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Refraining from judgment based on personal ethical standards.


(ˌnɒndʒʌdʒˈmɛntəl) or


of, relating to, or denoting an attitude, approach, etc, that is open and not incorporating a judgment one way or the other


(ˌnɒn dʒʌdʒˈmɛn tl)

not judged or judging on the basis of one's personal standards or opinions.
non`judg•men′tal•ly, adv.
ThesaurusAntonymsRelated WordsSynonymsLegend:
Adj.1.nonjudgmental - refraining from making judgments especially ones based on personal opinions or standards; "sympathetic and nonjudgmental"
judgmental - depending on judgment; "a judgmental error"; "I think that she is too judgmental to be a good therapist"
References in periodicals archive ?
Effectively serving Black males demands that counseling professionals nonjudgmentally comprehend the myriad forms of oppression Black males must habitually confront and traverse.
Although there is not one agreed upon definition for mindfulness, it can be defined as the practice of "paying attention on purpose, in the present moment, and nonjudgmentally to the unfolding of experience moment by moment" (Kabat-Zinn, 2003, p.
33) Targeted feedback involves identifying the problem by respectfully and nonjudgmentally describing the toxic behavior; implementing a sequential process to target a resolution by clarifying the behavior as a problem; allowing response and discussion; obtaining agreement about the problem, if possible, and brainstorming courses of action; and selecting a course of action with goals and a timeline for regular follow-up.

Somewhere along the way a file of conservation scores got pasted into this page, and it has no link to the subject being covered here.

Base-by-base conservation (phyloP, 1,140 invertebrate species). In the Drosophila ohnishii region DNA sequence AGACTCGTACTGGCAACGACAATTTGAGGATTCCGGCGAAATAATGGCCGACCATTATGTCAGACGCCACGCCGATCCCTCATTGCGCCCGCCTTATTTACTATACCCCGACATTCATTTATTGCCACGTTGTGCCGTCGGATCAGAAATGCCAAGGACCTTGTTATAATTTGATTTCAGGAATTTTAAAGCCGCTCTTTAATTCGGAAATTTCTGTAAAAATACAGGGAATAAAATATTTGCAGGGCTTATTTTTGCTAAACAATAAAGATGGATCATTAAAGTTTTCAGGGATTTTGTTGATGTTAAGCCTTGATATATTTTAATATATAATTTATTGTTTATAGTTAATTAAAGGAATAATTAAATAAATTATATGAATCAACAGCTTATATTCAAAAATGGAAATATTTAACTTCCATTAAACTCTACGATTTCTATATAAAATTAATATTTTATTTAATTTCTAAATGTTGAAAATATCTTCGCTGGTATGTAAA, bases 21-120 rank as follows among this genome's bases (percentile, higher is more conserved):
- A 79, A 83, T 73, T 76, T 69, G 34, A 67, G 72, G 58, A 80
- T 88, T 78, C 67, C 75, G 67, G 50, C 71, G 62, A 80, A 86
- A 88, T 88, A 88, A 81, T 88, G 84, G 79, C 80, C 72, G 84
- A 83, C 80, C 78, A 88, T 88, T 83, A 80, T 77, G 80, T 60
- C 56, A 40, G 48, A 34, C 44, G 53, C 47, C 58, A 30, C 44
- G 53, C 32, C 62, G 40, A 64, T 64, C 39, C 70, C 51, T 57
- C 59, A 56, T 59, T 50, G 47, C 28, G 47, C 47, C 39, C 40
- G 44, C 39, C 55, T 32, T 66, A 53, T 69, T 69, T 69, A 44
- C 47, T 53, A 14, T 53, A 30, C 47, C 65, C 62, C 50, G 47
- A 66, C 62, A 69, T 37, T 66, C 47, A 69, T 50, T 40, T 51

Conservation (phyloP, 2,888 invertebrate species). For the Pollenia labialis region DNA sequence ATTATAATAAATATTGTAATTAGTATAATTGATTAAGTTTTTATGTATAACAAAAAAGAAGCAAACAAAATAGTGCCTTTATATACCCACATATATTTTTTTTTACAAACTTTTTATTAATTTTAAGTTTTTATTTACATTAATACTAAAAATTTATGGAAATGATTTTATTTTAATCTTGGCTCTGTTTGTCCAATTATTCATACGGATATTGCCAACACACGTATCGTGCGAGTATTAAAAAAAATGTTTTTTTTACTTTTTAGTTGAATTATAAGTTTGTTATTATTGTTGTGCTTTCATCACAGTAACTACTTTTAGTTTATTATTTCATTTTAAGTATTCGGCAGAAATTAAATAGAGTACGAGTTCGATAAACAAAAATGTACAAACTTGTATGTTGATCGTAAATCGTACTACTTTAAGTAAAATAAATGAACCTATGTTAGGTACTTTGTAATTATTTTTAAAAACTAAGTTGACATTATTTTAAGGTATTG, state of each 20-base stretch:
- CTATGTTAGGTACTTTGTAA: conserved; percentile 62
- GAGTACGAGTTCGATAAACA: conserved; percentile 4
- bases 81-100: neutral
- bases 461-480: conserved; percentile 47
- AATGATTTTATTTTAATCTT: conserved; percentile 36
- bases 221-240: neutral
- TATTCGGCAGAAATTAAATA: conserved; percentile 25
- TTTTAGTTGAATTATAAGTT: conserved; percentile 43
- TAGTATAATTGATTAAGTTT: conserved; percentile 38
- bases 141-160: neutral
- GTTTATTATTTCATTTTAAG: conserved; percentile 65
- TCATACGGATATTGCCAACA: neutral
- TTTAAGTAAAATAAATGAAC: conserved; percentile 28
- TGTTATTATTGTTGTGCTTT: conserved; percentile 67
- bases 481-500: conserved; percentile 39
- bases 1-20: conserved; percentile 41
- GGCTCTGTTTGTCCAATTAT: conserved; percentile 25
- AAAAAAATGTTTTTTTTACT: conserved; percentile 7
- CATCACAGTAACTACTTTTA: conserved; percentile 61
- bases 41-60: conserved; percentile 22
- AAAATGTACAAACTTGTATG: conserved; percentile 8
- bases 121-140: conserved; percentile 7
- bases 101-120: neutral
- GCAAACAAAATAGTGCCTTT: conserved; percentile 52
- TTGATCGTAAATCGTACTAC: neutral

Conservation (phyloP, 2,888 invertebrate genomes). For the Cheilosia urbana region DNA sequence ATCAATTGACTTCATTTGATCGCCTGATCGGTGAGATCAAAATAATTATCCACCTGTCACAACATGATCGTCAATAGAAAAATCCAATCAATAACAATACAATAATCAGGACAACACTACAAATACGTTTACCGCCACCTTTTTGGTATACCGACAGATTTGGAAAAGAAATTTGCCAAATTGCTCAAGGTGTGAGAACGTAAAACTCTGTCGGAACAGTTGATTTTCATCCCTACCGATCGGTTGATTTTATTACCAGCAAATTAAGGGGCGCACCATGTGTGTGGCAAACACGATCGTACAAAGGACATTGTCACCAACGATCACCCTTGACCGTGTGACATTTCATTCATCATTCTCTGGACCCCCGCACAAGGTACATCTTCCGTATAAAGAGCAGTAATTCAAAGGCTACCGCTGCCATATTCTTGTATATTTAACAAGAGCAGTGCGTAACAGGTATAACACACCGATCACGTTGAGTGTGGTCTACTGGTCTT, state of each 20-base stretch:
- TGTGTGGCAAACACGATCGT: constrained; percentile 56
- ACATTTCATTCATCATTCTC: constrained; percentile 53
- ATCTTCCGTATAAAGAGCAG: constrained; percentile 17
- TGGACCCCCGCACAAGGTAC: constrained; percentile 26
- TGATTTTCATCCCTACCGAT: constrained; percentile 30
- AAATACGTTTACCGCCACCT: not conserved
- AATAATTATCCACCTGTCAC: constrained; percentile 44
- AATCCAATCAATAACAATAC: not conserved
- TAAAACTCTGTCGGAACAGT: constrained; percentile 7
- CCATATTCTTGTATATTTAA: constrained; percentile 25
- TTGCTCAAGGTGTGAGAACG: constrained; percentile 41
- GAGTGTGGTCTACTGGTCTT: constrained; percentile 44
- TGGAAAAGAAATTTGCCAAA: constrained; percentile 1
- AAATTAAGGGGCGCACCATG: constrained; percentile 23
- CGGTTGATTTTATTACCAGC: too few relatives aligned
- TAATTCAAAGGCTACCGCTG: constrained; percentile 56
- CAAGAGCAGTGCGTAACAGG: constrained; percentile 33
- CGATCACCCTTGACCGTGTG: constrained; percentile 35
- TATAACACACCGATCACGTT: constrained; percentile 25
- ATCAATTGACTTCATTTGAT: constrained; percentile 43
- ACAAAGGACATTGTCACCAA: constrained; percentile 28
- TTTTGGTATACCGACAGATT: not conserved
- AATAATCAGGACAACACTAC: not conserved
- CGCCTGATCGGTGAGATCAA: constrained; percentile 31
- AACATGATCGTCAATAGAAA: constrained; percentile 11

As a reminder, a working definition of mindfulness was offered as, "the awareness that arises by paying attention on purpose, in the present moment, and nonjudgmentally.
In the hospital, nurses must communicate therapeutically and nonjudgmentally with the patient with a history of substance abuse.
I'm referring to mindfulness, a type of meditation that involves paying attention to the present moment on purpose, nonjudgmentally, and dispassionately.
It has been defined as bringing one's complete attention to the present experience on a moment-to-moment basis (Marlatt & Kristeller, 1999) and as paying attention in a particular way: on purpose, in the present moment, and nonjudgmentally (Kabat-Zinn, 1994).
Jon Kabat-Zinn, who introduced mindfulness-based stress reduction in the 1970s, describes the practice as the act of "paying attention in a particular way, on purpose, in the present moment, and nonjudgmentally.
Through mindfulness meditation, one learns to nonjudgmentally accept new events as they occur and remain open to the new experience as long as it is in the present moment [32].
As such, platica is marked by an empathie tone, one in which the curandera nonjudgmentally attends to the clients or attempts "to caress the soul," as translated from the Spanish term apapachar and borrowed from the indigenous Nahuatl language.
Through MBCT, however, clients learn that they do not need to identify themselves with these thoughts and react to them blindly, but instead learn to observe them nonjudgmentally.
A popular definition is that "mindfulness means paying attention in a particular way; on purpose, in the present moment, and nonjudgmentally.